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The new head of General Motors goes to Capitol Hill tomorrow, and she'll be there to answer a classic Washington question: What did GM know, and when did the company know it? And you could also add this question: Why did no one act sooner? It all has to do with a safety defect linked to at least 13 deaths and a 2.6 million vehicle recall. NPR's Sonari Glinton has been looking back at the events that led up to GM's current crisis.
SONARI GLINTON, BYLINE: When you think about the recent history of General Motors, there's one car that sort of symbolizes the problems of the old GM. It's the Chevy Cobalt, the topic of about a half-dozen investigations. And even if more than a million Cobalts weren't being recalled, they would still have a bad rep for not being quality vehicles. Scott Oldham with Edmunds.com says that's hindsight.
SCOTT OLDHAM: At the time, in the context of what GM was making before the Cobalt, it was seen, for the most part, as a giant leap forward.
GLINTON: Oldham remembers driving the Cobalt at a test facility when it was being launched. You see, car companies have these test drives where they line up a bunch of new cars and analysts and journalists can drive the cars and talk to engineers and executives. On this particular day, Oldham was driving on a track with an engineer in the passenger seat.
OLDHAM: And I remember coming up to a curve and I moved my foot. And as I moved my foot, my knee kind of pinned this key fob between my knee and the steering column. And, I don't know, when I hit the brake, you know, my leg moved down and it basically pulled the key down and shut the car off.
GLINTON: The systems that were connected to the engine just stopped working.
OLDHAM: There was this moment of panic where I said, oh, my God, you know, the steering isn't working, you know - what? And we - I got the car slowed down and pulled to the side. You know, catastrophe was avoided.
GLINTON: While Oldham and the engineer tried to figure out what happened, about 10 more miles later, it happened again. Finally, they realized what was going on.
OLDHAM: We even sat on the side of the road, I recall, and I would start the car and then just, you know, with my hand, just pull down on that key fob just ever so slightly, you know, just enough. And sure enough, I could turn the car off. And we looked at each other, I go, that seems like a little bit of a problem.
GLINTON: That was in 2004. And according to documents released on Sunday, GM engineers received reports about problems like this and held meetings in 2005. Engineers decided against the fix because it would take too long and cost too much money. A couple months later, the company looked into another fix. That plan was scratched as well, though dealers were notified of a potential problem. All of this while General Motors was hemorrhaging money, losing billions of dollars. Here's then-CEO Rick Wagner in the fall of 2005, announcing plans to close nine factories and cut 30,000 jobs.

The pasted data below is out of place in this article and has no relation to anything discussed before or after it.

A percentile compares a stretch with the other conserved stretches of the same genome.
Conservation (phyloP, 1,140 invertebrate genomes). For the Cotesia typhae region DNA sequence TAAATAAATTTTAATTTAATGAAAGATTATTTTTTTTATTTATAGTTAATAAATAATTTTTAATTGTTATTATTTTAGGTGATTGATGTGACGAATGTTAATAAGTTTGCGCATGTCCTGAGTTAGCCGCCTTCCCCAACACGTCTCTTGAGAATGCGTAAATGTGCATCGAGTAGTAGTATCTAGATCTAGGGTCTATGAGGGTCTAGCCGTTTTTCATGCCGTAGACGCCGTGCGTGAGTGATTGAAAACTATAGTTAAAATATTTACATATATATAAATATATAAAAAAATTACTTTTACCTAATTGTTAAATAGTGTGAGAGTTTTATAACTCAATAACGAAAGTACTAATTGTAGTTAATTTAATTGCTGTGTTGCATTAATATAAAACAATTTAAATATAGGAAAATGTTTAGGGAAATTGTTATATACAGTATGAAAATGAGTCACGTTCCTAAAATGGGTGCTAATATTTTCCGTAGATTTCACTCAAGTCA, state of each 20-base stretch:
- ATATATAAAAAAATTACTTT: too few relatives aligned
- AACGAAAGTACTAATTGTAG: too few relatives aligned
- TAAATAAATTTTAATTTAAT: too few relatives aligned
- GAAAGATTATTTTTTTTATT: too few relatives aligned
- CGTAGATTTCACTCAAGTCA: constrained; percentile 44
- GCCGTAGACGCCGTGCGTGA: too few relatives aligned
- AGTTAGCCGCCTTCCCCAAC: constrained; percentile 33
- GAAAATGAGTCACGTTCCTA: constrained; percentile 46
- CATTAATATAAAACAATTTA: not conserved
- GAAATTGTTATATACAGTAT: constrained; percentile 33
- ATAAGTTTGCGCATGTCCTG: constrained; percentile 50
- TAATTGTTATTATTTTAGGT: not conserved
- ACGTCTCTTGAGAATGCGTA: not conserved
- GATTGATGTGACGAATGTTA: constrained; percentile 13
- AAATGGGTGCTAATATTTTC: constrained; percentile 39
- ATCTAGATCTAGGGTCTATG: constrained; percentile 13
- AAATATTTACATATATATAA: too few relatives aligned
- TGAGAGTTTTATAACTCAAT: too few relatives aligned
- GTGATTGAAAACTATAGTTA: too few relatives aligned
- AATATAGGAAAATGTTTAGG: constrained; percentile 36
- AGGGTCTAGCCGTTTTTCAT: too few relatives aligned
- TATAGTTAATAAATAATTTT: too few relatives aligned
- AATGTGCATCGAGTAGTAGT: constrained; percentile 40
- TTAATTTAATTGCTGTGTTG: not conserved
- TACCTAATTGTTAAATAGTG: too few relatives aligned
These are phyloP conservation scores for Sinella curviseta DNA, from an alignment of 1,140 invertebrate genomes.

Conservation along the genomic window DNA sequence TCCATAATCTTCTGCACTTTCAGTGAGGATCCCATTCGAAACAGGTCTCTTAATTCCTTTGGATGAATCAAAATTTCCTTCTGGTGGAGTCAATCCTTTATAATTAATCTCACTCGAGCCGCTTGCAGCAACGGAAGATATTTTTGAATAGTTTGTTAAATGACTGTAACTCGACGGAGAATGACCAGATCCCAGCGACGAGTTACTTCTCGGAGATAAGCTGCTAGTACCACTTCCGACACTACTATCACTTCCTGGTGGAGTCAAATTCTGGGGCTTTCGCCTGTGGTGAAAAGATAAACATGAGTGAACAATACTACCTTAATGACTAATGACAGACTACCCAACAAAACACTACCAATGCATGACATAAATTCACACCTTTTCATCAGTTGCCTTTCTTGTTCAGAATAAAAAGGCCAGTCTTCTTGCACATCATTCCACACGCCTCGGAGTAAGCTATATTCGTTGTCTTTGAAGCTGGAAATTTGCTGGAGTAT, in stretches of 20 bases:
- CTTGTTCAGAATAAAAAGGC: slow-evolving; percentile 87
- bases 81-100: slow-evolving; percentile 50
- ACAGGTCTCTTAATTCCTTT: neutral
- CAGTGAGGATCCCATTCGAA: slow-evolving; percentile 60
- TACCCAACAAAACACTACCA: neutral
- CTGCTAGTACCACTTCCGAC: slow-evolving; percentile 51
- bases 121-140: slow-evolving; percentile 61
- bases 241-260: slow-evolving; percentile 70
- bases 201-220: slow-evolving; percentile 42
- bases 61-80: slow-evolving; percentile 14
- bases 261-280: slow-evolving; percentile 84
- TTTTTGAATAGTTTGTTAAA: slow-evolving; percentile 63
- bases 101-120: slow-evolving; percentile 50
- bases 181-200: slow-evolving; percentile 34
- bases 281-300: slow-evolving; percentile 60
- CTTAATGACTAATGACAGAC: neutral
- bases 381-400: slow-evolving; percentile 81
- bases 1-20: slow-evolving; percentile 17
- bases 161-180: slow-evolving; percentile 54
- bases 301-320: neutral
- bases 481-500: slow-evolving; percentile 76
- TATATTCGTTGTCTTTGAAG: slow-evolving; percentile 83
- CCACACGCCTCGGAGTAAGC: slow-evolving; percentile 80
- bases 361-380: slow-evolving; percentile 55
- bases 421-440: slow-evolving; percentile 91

RICK WAGNER: These actions are necessary for General Motors to get its cost in line with our major global competitors. In short, they're an essential part of our plan to return our North American operations to profitability as soon as possible.
GLINTON: The first death related to the faulty ignition switch problem would occur that same year. In 2007, the National Highway Traffic Safety Administration, or NHTSA, would begin to connect the dots with that first death and the faulty ignition switches. No investigation was launched. Joan Claybrook is a former head of NHTSA and now a critic of the agency. She's president emeritus of Public Citizen, a consumer rights group. Claybrook says NHTSA and the auto industry have developed a very cozy relationship that includes a revolving door between car makers and the regulator.
JOAN CLAYBROOK: If you're at NHTSA and you want to get a more higher paying job and you want to go to one of the other companies and they come in and request something from the agency, you're not going to be the hard task master. You're not going to be the cop on the beat. You're going to be very gentle on that company because you want them to hire you.
GLINTON: Claybrook says the problem could be as simple as people at the agency doing their jobs poorly.
CLAYBROOK: Government officials are, by their nature, cautious. And they have a lot of power, and so they don't want to be accused of abusing their power. But they are cautious in part because they don't want to be criticized.
GLINTON: What government officials knew and what GM knew has a bearing on about a half dozen investigations, but it could have a bearing on victims. Who is liable for defects is complicated in part by GM's bankruptcy. If the accidents occurred before the old GM went under, they don't necessarily transfer to the new company. John Pottow specializes in bankruptcy at the University of Michigan's School of Law.
JOHN POTTOW: So if you had a problem with your car, and GM knew that there were cars out there with problems on them but didn't tell the public, then those people could come forward now, especially if they were injured or even join a class of injured people, and sue the company.
GLINTON: Lawsuits may be the least of the problems for GM's new CEO, Mary Barra. She faces two tests. Can she separate the old company from the new before Congress? And also, tomorrow is the day when car sales numbers come out. It's the first sign of how much the car-buying public has been and will be listening. Sonari Glinton, NPR News.
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